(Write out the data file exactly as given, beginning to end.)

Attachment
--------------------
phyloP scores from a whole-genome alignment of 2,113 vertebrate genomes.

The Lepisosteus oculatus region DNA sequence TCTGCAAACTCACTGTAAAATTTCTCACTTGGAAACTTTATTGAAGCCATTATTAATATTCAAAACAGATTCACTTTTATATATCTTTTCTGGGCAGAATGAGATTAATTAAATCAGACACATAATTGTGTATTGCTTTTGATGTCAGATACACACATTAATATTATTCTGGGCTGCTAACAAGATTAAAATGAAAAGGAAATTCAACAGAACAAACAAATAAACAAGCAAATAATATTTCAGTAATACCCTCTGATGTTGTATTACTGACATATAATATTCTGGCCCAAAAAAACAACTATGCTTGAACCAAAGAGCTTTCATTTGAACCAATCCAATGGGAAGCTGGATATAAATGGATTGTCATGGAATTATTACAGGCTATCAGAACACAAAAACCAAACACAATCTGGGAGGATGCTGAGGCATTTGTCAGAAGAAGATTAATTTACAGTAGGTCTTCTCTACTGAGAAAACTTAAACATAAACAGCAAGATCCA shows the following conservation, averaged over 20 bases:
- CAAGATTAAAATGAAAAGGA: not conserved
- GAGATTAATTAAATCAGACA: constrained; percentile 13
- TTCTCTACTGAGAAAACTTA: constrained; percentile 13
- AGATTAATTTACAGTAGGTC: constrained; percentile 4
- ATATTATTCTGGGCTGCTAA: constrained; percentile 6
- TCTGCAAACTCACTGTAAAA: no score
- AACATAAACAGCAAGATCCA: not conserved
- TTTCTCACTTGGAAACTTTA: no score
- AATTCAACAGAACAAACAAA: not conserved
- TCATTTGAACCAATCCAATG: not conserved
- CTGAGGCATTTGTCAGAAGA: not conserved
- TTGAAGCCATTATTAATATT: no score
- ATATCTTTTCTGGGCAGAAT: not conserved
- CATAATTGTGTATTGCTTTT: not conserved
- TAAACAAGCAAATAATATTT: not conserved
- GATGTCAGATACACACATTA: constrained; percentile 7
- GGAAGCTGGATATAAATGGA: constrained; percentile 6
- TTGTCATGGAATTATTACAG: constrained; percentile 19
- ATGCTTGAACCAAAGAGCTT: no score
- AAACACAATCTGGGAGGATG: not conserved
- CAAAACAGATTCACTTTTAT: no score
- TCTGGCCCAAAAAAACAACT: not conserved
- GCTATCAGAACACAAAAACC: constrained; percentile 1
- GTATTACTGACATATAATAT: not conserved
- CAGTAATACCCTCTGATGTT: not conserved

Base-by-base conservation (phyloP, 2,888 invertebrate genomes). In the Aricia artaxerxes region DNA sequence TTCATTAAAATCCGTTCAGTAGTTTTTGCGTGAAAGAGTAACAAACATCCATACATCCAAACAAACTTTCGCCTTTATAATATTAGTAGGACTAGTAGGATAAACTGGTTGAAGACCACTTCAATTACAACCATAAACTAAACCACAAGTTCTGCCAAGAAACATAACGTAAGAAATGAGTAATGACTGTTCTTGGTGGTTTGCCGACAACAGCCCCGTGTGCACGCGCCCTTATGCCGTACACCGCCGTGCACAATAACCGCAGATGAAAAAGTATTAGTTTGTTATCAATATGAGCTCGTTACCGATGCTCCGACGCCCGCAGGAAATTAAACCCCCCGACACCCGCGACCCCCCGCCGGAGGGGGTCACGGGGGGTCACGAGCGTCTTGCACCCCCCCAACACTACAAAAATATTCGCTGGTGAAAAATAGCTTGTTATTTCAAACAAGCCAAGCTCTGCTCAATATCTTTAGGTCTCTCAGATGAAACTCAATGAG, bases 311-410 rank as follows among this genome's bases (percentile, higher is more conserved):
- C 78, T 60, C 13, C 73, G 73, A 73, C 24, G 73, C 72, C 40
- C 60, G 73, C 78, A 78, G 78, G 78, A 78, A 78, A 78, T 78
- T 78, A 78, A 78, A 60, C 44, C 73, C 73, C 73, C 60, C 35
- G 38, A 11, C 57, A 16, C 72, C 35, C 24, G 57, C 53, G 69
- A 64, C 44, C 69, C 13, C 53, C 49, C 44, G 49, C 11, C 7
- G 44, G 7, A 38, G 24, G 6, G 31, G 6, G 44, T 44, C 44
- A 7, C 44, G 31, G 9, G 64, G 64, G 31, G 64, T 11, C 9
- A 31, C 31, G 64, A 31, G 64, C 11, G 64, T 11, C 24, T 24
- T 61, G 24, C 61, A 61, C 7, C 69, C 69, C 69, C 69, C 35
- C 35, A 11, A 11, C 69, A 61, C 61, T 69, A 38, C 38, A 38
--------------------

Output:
phyloP scores from a whole-genome alignment of 2,113 vertebrate genomes.

The Lepisosteus oculatus region DNA sequence TCTGCAAACTCACTGTAAAATTTCTCACTTGGAAACTTTATTGAAGCCATTATTAATATTCAAAACAGATTCACTTTTATATATCTTTTCTGGGCAGAATGAGATTAATTAAATCAGACACATAATTGTGTATTGCTTTTGATGTCAGATACACACATTAATATTATTCTGGGCTGCTAACAAGATTAAAATGAAAAGGAAATTCAACAGAACAAACAAATAAACAAGCAAATAATATTTCAGTAATACCCTCTGATGTTGTATTACTGACATATAATATTCTGGCCCAAAAAAACAACTATGCTTGAACCAAAGAGCTTTCATTTGAACCAATCCAATGGGAAGCTGGATATAAATGGATTGTCATGGAATTATTACAGGCTATCAGAACACAAAAACCAAACACAATCTGGGAGGATGCTGAGGCATTTGTCAGAAGAAGATTAATTTACAGTAGGTCTTCTCTACTGAGAAAACTTAAACATAAACAGCAAGATCCA shows the following conservation, averaged over 20 bases:
- CAAGATTAAAATGAAAAGGA: not conserved
- GAGATTAATTAAATCAGACA: constrained; percentile 13
- TTCTCTACTGAGAAAACTTA: constrained; percentile 13
- AGATTAATTTACAGTAGGTC: constrained; percentile 4
- ATATTATTCTGGGCTGCTAA: constrained; percentile 6
- TCTGCAAACTCACTGTAAAA: no score
- AACATAAACAGCAAGATCCA: not conserved
- TTTCTCACTTGGAAACTTTA: no score
- AATTCAACAGAACAAACAAA: not conserved
- TCATTTGAACCAATCCAATG: not conserved
- CTGAGGCATTTGTCAGAAGA: not conserved
- TTGAAGCCATTATTAATATT: no score
- ATATCTTTTCTGGGCAGAAT: not conserved
- CATAATTGTGTATTGCTTTT: not conserved
- TAAACAAGCAAATAATATTT: not conserved
- GATGTCAGATACACACATTA: constrained; percentile 7
- GGAAGCTGGATATAAATGGA: constrained; percentile 6
- TTGTCATGGAATTATTACAG: constrained; percentile 19
- ATGCTTGAACCAAAGAGCTT: no score
- AAACACAATCTGGGAGGATG: not conserved
- CAAAACAGATTCACTTTTAT: no score
- TCTGGCCCAAAAAAACAACT: not conserved
- GCTATCAGAACACAAAAACC: constrained; percentile 1
- GTATTACTGACATATAATAT: not conserved
- CAGTAATACCCTCTGATGTT: not conserved

Base-by-base conservation (phyloP, 2,888 invertebrate genomes). In the Aricia artaxerxes region DNA sequence TTCATTAAAATCCGTTCAGTAGTTTTTGCGTGAAAGAGTAACAAACATCCATACATCCAAACAAACTTTCGCCTTTATAATATTAGTAGGACTAGTAGGATAAACTGGTTGAAGACCACTTCAATTACAACCATAAACTAAACCACAAGTTCTGCCAAGAAACATAACGTAAGAAATGAGTAATGACTGTTCTTGGTGGTTTGCCGACAACAGCCCCGTGTGCACGCGCCCTTATGCCGTACACCGCCGTGCACAATAACCGCAGATGAAAAAGTATTAGTTTGTTATCAATATGAGCTCGTTACCGATGCTCCGACGCCCGCAGGAAATTAAACCCCCCGACACCCGCGACCCCCCGCCGGAGGGGGTCACGGGGGGTCACGAGCGTCTTGCACCCCCCCAACACTACAAAAATATTCGCTGGTGAAAAATAGCTTGTTATTTCAAACAAGCCAAGCTCTGCTCAATATCTTTAGGTCTCTCAGATGAAACTCAATGAG, bases 311-410 rank as follows among this genome's bases (percentile, higher is more conserved):
- C 78, T 60, C 13, C 73, G 73, A 73, C 24, G 73, C 72, C 40
- C 60, G 73, C 78, A 78, G 78, G 78, A 78, A 78, A 78, T 78
- T 78, A 78, A 78, A 60, C 44, C 73, C 73, C 73, C 60, C 35
- G 38, A 11, C 57, A 16, C 72, C 35, C 24, G 57, C 53, G 69
- A 64, C 44, C 69, C 13, C 53, C 49, C 44, G 49, C 11, C 7
- G 44, G 7, A 38, G 24, G 6, G 31, G 6, G 44, T 44, C 44
- A 7, C 44, G 31, G 9, G 64, G 64, G 31, G 64, T 11, C 9
- A 31, C 31, G 64, A 31, G 64, C 11, G 64, T 11, C 24, T 24
- T 61, G 24, C 61, A 61, C 7, C 69, C 69, C 69, C 69, C 35
- C 35, A 11, A 11, C 69, A 61, C 61, T 69, A 38, C 38, A 38